Borrowing History: HPL has moved to a new
library system. Please consider using the Completed
Shelf Feature. The Completed and For Later shelf features
are great ways to track what you've borrowed and what you would like to borrow. Borrowing history is limited to 500 items to improve site
speed and performance.
From one of Britain's most exciting young writers comes the story of a couple's emotional and complicated relationship ... from the husband's perspective. Novel About My Wife is narrated by Tom Stone as he searches through the mysteries his wife has left him with. The reader is left to discover what dark thing has come between him and his beloved partner.
Tom Stone is, as well as being cheerfully neurotic, madly in love with his wife Ann, an Australian in self-imposed exile in London. Pushing forty and newly pregnant, they buy their first house in Hackney. It seems they are moving into a settled future, despite spiralling money troubles. But Ann is dogged by a local homeless man whose constant presence comes to feel like a terrible omen. As her pregnancy progresses Ann finds solace in her new friendship with Kate, a woman Tom is both repelled by and peculiarly drawn to. Their home is beset with vermin, smells and strange noises. Is this normal for London, or is the measure of normality in this city actually mad?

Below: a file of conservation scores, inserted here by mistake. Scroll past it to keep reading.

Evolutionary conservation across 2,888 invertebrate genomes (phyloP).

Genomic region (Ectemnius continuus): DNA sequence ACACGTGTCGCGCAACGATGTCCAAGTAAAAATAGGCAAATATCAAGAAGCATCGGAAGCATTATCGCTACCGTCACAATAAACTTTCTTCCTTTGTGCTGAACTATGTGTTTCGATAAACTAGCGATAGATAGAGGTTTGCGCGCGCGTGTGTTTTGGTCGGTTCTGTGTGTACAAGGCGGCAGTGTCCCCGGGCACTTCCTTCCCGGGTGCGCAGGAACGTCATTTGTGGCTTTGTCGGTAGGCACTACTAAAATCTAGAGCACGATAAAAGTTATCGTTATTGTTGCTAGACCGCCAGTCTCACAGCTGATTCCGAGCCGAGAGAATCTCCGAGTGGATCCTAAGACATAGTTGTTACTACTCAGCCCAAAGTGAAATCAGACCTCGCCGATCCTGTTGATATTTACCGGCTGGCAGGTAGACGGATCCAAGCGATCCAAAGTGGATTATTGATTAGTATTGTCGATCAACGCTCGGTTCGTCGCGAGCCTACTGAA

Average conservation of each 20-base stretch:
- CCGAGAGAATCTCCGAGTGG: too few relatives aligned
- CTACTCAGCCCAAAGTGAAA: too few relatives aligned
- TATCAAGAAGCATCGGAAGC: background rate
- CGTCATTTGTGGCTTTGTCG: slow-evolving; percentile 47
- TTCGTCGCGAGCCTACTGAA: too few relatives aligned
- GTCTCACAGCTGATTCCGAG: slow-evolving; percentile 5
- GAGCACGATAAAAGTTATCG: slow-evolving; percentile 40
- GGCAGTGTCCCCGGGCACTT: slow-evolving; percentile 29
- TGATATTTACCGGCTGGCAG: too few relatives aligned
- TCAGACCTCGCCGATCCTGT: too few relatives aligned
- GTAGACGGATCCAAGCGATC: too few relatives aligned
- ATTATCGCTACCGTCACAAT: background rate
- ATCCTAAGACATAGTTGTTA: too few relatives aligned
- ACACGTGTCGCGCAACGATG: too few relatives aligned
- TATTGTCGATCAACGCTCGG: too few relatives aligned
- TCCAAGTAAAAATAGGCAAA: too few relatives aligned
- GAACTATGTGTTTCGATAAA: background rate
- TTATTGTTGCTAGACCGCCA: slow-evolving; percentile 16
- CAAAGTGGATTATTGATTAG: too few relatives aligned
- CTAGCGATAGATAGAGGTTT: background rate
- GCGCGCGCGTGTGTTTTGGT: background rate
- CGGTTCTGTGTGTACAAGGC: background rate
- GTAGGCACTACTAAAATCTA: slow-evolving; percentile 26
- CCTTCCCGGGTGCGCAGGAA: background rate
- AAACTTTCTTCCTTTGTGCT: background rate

Novel About My Wife is Tom's effort to understand this woman he has been so blindly in love with, and to peel back the past to see where the real threats in their lives were hiding. It is an investigation of guilt, love, forgiveness, and the perils of forgetting.
She wasn't one of those women who hate their feet, who hate their bodies, the kind who turn the sight of their ass in broad daylight into a state secret. (God, you just find yourself dying for a glimpse, you'll do anything to get it, hover outside the bathroom door, hide under a table, pull back the sheets when she's sleeping. Then because of all the mystery you end up, when you're finally feasting your eyes, thinking, 'hey, maybe she has got something to worry about.') Ann didn't care. Her body was open for viewing. It was one of the ways she distracted you from what was inside her head. --from Novel About My Wife